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Institute for Public Policy Research calls for wide-ranging immigration policy reform to move beyond the hostile environment

Summary:

Report outlines six options for addressing the adverse impacts of the hostile environment

Date of Publication:
10 February 2021

Institute for Public Policy Research calls for wide-ranging immigration policy reform to move beyond the hostile environment

10 February 2021
EIN

The Institute for Public Policy Research (IPPR), a progressive think-tank, yesterday released a new report calling for the Government to implement wide-ranging immigration policy reform to move beyond the 'hostile environment'.

CoverYou can download the 44-page report here.

The report says the Government's hostile environment approach is currently not working for anyone, and it outlines a reform programme to build a new immigration system which tackles racism, improves the functioning of the Home Office, and protects the health and safety of all UK residents.

In the report, the IPPR assesses a number of different policy options for addressing the adverse impacts of the hostile environment on individuals and communities and for reforming the current system of immigration enforcement.

The IPPR explained: "Through our interviews with expert stakeholders – including policy researchers, immigration lawyers, former government officials, migrants' organisation representatives, and people with lived experience of the hostile environment – we have identified six options for reform. These options are not mutually exclusive, but they represent different approaches to tackling the damaging effects of the government's hostile environment policy."

The six options identified and explored in the report are:

1. Repealing the hostile environment "The government could repeal legislation enacting key measures of the hostile environment – including relevant provisions on 'right to rent' and 'right to work' in the Immigration Acts 2014 and 2016."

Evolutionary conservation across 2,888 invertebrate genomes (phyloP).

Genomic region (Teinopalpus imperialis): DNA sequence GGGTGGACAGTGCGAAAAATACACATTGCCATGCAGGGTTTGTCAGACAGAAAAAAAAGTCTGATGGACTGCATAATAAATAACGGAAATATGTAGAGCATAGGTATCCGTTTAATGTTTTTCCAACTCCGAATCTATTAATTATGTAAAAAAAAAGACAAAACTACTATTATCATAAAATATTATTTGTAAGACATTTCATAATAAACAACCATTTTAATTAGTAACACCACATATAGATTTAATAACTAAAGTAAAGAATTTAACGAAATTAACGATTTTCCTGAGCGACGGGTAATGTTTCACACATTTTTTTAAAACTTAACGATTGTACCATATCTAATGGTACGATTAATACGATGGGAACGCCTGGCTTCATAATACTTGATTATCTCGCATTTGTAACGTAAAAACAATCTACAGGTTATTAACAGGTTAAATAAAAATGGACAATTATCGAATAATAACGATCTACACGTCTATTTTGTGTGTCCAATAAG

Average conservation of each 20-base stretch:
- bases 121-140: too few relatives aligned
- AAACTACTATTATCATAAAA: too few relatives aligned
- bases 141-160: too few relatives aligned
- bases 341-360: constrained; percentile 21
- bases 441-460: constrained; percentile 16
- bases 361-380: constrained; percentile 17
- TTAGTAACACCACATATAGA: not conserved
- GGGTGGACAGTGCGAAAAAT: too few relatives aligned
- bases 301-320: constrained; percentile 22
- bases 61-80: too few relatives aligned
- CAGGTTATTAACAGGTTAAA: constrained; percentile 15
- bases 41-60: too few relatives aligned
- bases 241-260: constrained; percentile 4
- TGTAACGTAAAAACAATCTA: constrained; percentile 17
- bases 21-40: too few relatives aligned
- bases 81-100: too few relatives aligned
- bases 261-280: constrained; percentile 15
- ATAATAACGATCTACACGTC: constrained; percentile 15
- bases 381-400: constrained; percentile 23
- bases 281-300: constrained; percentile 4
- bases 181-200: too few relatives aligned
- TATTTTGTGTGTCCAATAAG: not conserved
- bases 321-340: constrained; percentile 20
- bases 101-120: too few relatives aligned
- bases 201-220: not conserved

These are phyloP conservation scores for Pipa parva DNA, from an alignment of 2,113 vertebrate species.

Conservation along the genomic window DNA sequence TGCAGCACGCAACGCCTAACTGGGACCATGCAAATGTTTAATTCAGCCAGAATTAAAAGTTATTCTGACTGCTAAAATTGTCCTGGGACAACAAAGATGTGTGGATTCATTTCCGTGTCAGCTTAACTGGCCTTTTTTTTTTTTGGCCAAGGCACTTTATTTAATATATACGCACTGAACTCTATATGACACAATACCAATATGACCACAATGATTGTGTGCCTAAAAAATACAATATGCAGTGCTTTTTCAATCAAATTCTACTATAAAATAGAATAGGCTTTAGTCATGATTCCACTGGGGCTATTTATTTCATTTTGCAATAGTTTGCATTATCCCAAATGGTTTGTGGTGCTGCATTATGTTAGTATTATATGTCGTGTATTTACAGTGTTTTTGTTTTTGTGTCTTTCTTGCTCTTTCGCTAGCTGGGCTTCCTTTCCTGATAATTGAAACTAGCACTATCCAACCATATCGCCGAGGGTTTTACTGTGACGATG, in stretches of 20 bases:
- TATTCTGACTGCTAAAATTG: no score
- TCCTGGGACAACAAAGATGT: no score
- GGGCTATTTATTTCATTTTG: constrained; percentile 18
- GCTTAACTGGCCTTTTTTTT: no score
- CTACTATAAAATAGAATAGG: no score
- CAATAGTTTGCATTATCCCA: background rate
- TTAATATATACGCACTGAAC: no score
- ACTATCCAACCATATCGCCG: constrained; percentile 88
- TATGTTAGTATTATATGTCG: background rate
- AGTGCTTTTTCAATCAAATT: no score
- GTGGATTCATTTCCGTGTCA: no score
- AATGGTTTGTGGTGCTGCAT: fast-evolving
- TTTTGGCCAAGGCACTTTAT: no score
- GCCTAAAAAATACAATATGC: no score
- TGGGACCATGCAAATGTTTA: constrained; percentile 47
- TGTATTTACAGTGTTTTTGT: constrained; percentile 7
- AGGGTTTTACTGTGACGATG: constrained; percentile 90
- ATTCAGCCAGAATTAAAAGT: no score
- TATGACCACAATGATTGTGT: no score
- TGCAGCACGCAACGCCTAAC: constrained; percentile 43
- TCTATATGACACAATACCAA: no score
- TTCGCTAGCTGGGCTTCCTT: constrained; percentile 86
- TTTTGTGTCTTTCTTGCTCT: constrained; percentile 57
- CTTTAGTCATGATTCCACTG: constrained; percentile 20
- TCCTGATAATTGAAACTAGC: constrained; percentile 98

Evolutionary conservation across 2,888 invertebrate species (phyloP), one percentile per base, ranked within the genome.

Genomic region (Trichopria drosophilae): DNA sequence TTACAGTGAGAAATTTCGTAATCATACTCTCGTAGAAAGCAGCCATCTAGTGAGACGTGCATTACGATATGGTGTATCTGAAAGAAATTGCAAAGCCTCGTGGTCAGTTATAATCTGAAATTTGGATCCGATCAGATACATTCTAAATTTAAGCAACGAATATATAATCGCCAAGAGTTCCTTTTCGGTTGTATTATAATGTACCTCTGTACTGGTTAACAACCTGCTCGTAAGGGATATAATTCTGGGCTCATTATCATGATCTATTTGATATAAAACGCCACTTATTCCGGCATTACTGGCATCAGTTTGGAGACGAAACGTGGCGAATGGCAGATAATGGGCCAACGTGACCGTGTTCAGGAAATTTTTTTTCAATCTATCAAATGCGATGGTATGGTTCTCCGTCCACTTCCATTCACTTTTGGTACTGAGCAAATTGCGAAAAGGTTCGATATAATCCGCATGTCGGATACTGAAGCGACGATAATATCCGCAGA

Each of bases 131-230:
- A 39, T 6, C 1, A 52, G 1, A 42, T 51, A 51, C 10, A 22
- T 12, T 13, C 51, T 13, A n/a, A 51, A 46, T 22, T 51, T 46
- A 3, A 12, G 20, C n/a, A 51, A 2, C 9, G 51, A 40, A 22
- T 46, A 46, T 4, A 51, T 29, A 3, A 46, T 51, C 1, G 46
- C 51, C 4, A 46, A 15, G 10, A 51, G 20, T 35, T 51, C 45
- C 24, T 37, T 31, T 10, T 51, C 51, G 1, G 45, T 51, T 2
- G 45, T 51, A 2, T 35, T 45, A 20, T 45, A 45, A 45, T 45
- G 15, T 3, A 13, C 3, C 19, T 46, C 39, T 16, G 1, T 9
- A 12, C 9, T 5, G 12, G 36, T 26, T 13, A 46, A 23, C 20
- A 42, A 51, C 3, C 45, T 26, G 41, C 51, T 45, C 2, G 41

2. Reforming the Home Office: "The government could build on the Windrush Lessons Learned review to change Home Office culture, rooting out practices that foster racial discrimination and ensuring that all policy and operational decisions are grounded in evidence rather than anecdote."

3. Introducing an 'amnesty': "The government could introduce a temporary pathway for people currently living in the UK without immigration status to become regularised without any repercussion from immigration enforcement – modelling the application process on the recent EU settlement scheme."

4. Securing improved pathways to regularisation: "The government could reshape the pathways for people without immigration status to become regularised – focusing efforts on helping the most vulnerable groups to secure immigration status."

5. Providing access to safe services: "The government could create a 'firewall' to prevent the sharing of immigration data between public services – including the NHS, social services and policing – and Immigration Enforcement."

6. Introducing ID cards: "To help avoid a repeat of the Windrush scandal, the government could require all people living in the UK to have an ID card (either physical or digital) in order to conduct immigration checks and charges."

The IPPR said: "We recognise that many of these proposals are ambitious and it will take time to build support and consensus in such a politically contested area – changes to Home Office policies, practices and culture will not happen overnight. However, the Home Office's comprehensive improvement plan in light of the Windrush scandal provides an important opportunity for reviewing their approach to immigration enforcement and pursuing long-term reform."